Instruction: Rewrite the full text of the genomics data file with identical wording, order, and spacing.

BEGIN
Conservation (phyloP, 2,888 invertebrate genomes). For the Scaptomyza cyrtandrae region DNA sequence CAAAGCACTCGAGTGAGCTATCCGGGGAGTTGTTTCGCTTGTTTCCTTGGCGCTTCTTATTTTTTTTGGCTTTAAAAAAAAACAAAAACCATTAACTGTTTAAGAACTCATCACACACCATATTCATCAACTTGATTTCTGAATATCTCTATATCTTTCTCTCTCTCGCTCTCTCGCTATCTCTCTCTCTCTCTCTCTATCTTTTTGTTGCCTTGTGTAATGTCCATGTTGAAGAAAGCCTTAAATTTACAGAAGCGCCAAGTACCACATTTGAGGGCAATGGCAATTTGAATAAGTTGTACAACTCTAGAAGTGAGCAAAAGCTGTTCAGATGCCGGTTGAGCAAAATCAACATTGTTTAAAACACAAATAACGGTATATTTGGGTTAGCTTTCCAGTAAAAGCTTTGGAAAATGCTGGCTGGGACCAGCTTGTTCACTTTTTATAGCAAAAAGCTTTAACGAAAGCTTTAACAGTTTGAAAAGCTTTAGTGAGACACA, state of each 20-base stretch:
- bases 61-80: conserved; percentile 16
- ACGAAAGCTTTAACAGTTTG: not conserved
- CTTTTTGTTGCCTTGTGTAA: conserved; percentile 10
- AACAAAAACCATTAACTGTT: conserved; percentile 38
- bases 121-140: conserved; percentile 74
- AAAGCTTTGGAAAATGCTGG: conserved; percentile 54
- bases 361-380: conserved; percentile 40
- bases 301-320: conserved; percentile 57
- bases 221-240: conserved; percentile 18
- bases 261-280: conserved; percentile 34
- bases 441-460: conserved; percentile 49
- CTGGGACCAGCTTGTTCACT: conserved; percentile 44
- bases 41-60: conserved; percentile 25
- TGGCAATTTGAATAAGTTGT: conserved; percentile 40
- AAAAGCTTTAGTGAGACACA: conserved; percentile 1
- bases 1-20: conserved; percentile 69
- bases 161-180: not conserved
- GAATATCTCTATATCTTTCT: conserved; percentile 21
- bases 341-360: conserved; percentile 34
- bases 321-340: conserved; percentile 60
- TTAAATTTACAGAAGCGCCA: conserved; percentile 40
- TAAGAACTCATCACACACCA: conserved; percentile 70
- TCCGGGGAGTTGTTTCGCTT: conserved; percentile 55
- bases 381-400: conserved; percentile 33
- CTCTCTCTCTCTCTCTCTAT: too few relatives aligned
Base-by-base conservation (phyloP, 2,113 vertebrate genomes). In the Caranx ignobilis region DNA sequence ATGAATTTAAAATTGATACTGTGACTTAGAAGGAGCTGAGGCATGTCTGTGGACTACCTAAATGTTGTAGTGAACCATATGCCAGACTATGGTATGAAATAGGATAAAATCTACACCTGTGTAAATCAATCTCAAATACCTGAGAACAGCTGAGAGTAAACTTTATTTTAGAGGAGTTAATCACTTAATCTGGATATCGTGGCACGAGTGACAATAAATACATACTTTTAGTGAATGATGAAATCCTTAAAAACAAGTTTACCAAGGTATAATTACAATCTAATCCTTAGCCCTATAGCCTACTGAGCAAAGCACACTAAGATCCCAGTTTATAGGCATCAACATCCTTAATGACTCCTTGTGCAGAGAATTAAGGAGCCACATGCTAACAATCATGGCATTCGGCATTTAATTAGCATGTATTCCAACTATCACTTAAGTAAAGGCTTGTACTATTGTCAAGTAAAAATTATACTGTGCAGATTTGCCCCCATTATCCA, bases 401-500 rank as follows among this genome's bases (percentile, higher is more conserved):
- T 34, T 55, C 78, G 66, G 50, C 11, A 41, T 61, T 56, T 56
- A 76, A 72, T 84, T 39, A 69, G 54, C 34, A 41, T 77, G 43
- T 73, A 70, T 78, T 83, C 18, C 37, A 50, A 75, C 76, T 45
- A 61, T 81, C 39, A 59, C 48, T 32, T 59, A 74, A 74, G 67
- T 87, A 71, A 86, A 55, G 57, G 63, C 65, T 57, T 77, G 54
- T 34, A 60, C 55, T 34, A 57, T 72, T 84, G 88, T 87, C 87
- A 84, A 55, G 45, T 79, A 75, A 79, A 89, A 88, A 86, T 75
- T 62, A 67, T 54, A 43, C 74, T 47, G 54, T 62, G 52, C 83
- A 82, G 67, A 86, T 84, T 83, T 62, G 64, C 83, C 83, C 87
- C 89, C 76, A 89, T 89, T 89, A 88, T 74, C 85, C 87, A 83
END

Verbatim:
Conservation (phyloP, 2,888 invertebrate genomes). For the Scaptomyza cyrtandrae region DNA sequence CAAAGCACTCGAGTGAGCTATCCGGGGAGTTGTTTCGCTTGTTTCCTTGGCGCTTCTTATTTTTTTTGGCTTTAAAAAAAAACAAAAACCATTAACTGTTTAAGAACTCATCACACACCATATTCATCAACTTGATTTCTGAATATCTCTATATCTTTCTCTCTCTCGCTCTCTCGCTATCTCTCTCTCTCTCTCTCTATCTTTTTGTTGCCTTGTGTAATGTCCATGTTGAAGAAAGCCTTAAATTTACAGAAGCGCCAAGTACCACATTTGAGGGCAATGGCAATTTGAATAAGTTGTACAACTCTAGAAGTGAGCAAAAGCTGTTCAGATGCCGGTTGAGCAAAATCAACATTGTTTAAAACACAAATAACGGTATATTTGGGTTAGCTTTCCAGTAAAAGCTTTGGAAAATGCTGGCTGGGACCAGCTTGTTCACTTTTTATAGCAAAAAGCTTTAACGAAAGCTTTAACAGTTTGAAAAGCTTTAGTGAGACACA, state of each 20-base stretch:
- bases 61-80: conserved; percentile 16
- ACGAAAGCTTTAACAGTTTG: not conserved
- CTTTTTGTTGCCTTGTGTAA: conserved; percentile 10
- AACAAAAACCATTAACTGTT: conserved; percentile 38
- bases 121-140: conserved; percentile 74
- AAAGCTTTGGAAAATGCTGG: conserved; percentile 54
- bases 361-380: conserved; percentile 40
- bases 301-320: conserved; percentile 57
- bases 221-240: conserved; percentile 18
- bases 261-280: conserved; percentile 34
- bases 441-460: conserved; percentile 49
- CTGGGACCAGCTTGTTCACT: conserved; percentile 44
- bases 41-60: conserved; percentile 25
- TGGCAATTTGAATAAGTTGT: conserved; percentile 40
- AAAAGCTTTAGTGAGACACA: conserved; percentile 1
- bases 1-20: conserved; percentile 69
- bases 161-180: not conserved
- GAATATCTCTATATCTTTCT: conserved; percentile 21
- bases 341-360: conserved; percentile 34
- bases 321-340: conserved; percentile 60
- TTAAATTTACAGAAGCGCCA: conserved; percentile 40
- TAAGAACTCATCACACACCA: conserved; percentile 70
- TCCGGGGAGTTGTTTCGCTT: conserved; percentile 55
- bases 381-400: conserved; percentile 33
- CTCTCTCTCTCTCTCTCTAT: too few relatives aligned
Base-by-base conservation (phyloP, 2,113 vertebrate genomes). In the Caranx ignobilis region DNA sequence ATGAATTTAAAATTGATACTGTGACTTAGAAGGAGCTGAGGCATGTCTGTGGACTACCTAAATGTTGTAGTGAACCATATGCCAGACTATGGTATGAAATAGGATAAAATCTACACCTGTGTAAATCAATCTCAAATACCTGAGAACAGCTGAGAGTAAACTTTATTTTAGAGGAGTTAATCACTTAATCTGGATATCGTGGCACGAGTGACAATAAATACATACTTTTAGTGAATGATGAAATCCTTAAAAACAAGTTTACCAAGGTATAATTACAATCTAATCCTTAGCCCTATAGCCTACTGAGCAAAGCACACTAAGATCCCAGTTTATAGGCATCAACATCCTTAATGACTCCTTGTGCAGAGAATTAAGGAGCCACATGCTAACAATCATGGCATTCGGCATTTAATTAGCATGTATTCCAACTATCACTTAAGTAAAGGCTTGTACTATTGTCAAGTAAAAATTATACTGTGCAGATTTGCCCCCATTATCCA, bases 401-500 rank as follows among this genome's bases (percentile, higher is more conserved):
- T 34, T 55, C 78, G 66, G 50, C 11, A 41, T 61, T 56, T 56
- A 76, A 72, T 84, T 39, A 69, G 54, C 34, A 41, T 77, G 43
- T 73, A 70, T 78, T 83, C 18, C 37, A 50, A 75, C 76, T 45
- A 61, T 81, C 39, A 59, C 48, T 32, T 59, A 74, A 74, G 67
- T 87, A 71, A 86, A 55, G 57, G 63, C 65, T 57, T 77, G 54
- T 34, A 60, C 55, T 34, A 57, T 72, T 84, G 88, T 87, C 87
- A 84, A 55, G 45, T 79, A 75, A 79, A 89, A 88, A 86, T 75
- T 62, A 67, T 54, A 43, C 74, T 47, G 54, T 62, G 52, C 83
- A 82, G 67, A 86, T 84, T 83, T 62, G 64, C 83, C 83, C 87
- C 89, C 76, A 89, T 89, T 89, A 88, T 74, C 85, C 87, A 83